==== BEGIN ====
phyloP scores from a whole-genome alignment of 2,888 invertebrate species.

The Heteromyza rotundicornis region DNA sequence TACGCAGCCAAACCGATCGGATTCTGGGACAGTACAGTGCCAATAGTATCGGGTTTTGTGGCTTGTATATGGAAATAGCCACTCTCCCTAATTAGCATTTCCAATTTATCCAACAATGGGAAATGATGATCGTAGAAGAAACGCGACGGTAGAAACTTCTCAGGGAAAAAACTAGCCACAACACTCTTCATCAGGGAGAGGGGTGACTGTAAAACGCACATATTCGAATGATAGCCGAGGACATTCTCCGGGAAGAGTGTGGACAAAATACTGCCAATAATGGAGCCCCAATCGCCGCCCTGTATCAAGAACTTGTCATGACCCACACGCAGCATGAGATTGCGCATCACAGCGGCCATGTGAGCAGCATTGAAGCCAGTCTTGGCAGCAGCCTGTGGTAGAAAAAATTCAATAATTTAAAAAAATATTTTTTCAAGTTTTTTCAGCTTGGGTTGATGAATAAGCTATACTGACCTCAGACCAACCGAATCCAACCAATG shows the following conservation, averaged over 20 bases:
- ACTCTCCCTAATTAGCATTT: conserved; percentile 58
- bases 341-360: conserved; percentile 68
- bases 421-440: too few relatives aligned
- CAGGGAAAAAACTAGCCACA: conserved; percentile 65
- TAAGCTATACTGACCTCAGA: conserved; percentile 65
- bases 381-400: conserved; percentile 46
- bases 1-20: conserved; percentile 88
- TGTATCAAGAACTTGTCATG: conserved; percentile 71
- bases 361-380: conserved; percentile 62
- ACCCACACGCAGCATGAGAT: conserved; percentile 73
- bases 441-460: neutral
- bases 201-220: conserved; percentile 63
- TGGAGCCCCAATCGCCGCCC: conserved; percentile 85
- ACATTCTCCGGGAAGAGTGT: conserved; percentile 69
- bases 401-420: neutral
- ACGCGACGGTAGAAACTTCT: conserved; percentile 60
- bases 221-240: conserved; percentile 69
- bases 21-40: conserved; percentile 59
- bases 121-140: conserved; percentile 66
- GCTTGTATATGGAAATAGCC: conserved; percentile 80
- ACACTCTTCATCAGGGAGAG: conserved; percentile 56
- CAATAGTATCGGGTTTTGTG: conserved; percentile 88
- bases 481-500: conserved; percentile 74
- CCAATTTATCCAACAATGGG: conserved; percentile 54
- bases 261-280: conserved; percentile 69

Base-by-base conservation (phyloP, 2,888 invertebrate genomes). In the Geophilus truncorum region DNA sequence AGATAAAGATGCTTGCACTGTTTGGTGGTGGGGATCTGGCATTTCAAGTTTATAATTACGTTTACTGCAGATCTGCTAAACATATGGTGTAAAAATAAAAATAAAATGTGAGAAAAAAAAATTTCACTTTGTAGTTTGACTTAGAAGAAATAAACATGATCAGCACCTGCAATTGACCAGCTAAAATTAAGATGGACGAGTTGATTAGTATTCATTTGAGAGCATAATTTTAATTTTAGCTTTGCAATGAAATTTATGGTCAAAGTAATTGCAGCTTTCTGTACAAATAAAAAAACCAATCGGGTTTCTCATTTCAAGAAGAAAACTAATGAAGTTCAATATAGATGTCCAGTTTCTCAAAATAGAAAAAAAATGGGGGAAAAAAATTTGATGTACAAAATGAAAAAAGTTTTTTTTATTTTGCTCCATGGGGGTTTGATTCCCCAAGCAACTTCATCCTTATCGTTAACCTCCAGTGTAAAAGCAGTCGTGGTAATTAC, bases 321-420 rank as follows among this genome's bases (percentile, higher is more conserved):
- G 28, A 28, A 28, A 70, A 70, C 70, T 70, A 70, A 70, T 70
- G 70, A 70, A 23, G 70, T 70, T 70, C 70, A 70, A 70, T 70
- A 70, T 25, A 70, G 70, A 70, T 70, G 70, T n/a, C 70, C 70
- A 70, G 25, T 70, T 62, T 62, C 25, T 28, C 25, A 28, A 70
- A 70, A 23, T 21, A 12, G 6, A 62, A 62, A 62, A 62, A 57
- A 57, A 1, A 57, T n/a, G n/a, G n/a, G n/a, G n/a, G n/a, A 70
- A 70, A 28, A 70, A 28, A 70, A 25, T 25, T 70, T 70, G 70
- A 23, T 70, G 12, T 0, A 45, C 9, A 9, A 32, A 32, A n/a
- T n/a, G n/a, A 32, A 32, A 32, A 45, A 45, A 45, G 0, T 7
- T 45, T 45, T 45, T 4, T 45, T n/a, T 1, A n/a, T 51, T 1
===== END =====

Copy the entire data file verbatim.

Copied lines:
phyloP scores from a whole-genome alignment of 2,888 invertebrate species.

The Heteromyza rotundicornis region DNA sequence TACGCAGCCAAACCGATCGGATTCTGGGACAGTACAGTGCCAATAGTATCGGGTTTTGTGGCTTGTATATGGAAATAGCCACTCTCCCTAATTAGCATTTCCAATTTATCCAACAATGGGAAATGATGATCGTAGAAGAAACGCGACGGTAGAAACTTCTCAGGGAAAAAACTAGCCACAACACTCTTCATCAGGGAGAGGGGTGACTGTAAAACGCACATATTCGAATGATAGCCGAGGACATTCTCCGGGAAGAGTGTGGACAAAATACTGCCAATAATGGAGCCCCAATCGCCGCCCTGTATCAAGAACTTGTCATGACCCACACGCAGCATGAGATTGCGCATCACAGCGGCCATGTGAGCAGCATTGAAGCCAGTCTTGGCAGCAGCCTGTGGTAGAAAAAATTCAATAATTTAAAAAAATATTTTTTCAAGTTTTTTCAGCTTGGGTTGATGAATAAGCTATACTGACCTCAGACCAACCGAATCCAACCAATG shows the following conservation, averaged over 20 bases:
- ACTCTCCCTAATTAGCATTT: conserved; percentile 58
- bases 341-360: conserved; percentile 68
- bases 421-440: too few relatives aligned
- CAGGGAAAAAACTAGCCACA: conserved; percentile 65
- TAAGCTATACTGACCTCAGA: conserved; percentile 65
- bases 381-400: conserved; percentile 46
- bases 1-20: conserved; percentile 88
- TGTATCAAGAACTTGTCATG: conserved; percentile 71
- bases 361-380: conserved; percentile 62
- ACCCACACGCAGCATGAGAT: conserved; percentile 73
- bases 441-460: neutral
- bases 201-220: conserved; percentile 63
- TGGAGCCCCAATCGCCGCCC: conserved; percentile 85
- ACATTCTCCGGGAAGAGTGT: conserved; percentile 69
- bases 401-420: neutral
- ACGCGACGGTAGAAACTTCT: conserved; percentile 60
- bases 221-240: conserved; percentile 69
- bases 21-40: conserved; percentile 59
- bases 121-140: conserved; percentile 66
- GCTTGTATATGGAAATAGCC: conserved; percentile 80
- ACACTCTTCATCAGGGAGAG: conserved; percentile 56
- CAATAGTATCGGGTTTTGTG: conserved; percentile 88
- bases 481-500: conserved; percentile 74
- CCAATTTATCCAACAATGGG: conserved; percentile 54
- bases 261-280: conserved; percentile 69

Base-by-base conservation (phyloP, 2,888 invertebrate genomes). In the Geophilus truncorum region DNA sequence AGATAAAGATGCTTGCACTGTTTGGTGGTGGGGATCTGGCATTTCAAGTTTATAATTACGTTTACTGCAGATCTGCTAAACATATGGTGTAAAAATAAAAATAAAATGTGAGAAAAAAAAATTTCACTTTGTAGTTTGACTTAGAAGAAATAAACATGATCAGCACCTGCAATTGACCAGCTAAAATTAAGATGGACGAGTTGATTAGTATTCATTTGAGAGCATAATTTTAATTTTAGCTTTGCAATGAAATTTATGGTCAAAGTAATTGCAGCTTTCTGTACAAATAAAAAAACCAATCGGGTTTCTCATTTCAAGAAGAAAACTAATGAAGTTCAATATAGATGTCCAGTTTCTCAAAATAGAAAAAAAATGGGGGAAAAAAATTTGATGTACAAAATGAAAAAAGTTTTTTTTATTTTGCTCCATGGGGGTTTGATTCCCCAAGCAACTTCATCCTTATCGTTAACCTCCAGTGTAAAAGCAGTCGTGGTAATTAC, bases 321-420 rank as follows among this genome's bases (percentile, higher is more conserved):
- G 28, A 28, A 28, A 70, A 70, C 70, T 70, A 70, A 70, T 70
- G 70, A 70, A 23, G 70, T 70, T 70, C 70, A 70, A 70, T 70
- A 70, T 25, A 70, G 70, A 70, T 70, G 70, T n/a, C 70, C 70
- A 70, G 25, T 70, T 62, T 62, C 25, T 28, C 25, A 28, A 70
- A 70, A 23, T 21, A 12, G 6, A 62, A 62, A 62, A 62, A 57
- A 57, A 1, A 57, T n/a, G n/a, G n/a, G n/a, G n/a, G n/a, A 70
- A 70, A 28, A 70, A 28, A 70, A 25, T 25, T 70, T 70, G 70
- A 23, T 70, G 12, T 0, A 45, C 9, A 9, A 32, A 32, A n/a
- T n/a, G n/a, A 32, A 32, A 32, A 45, A 45, A 45, G 0, T 7
- T 45, T 45, T 45, T 4, T 45, T n/a, T 1, A n/a, T 51, T 1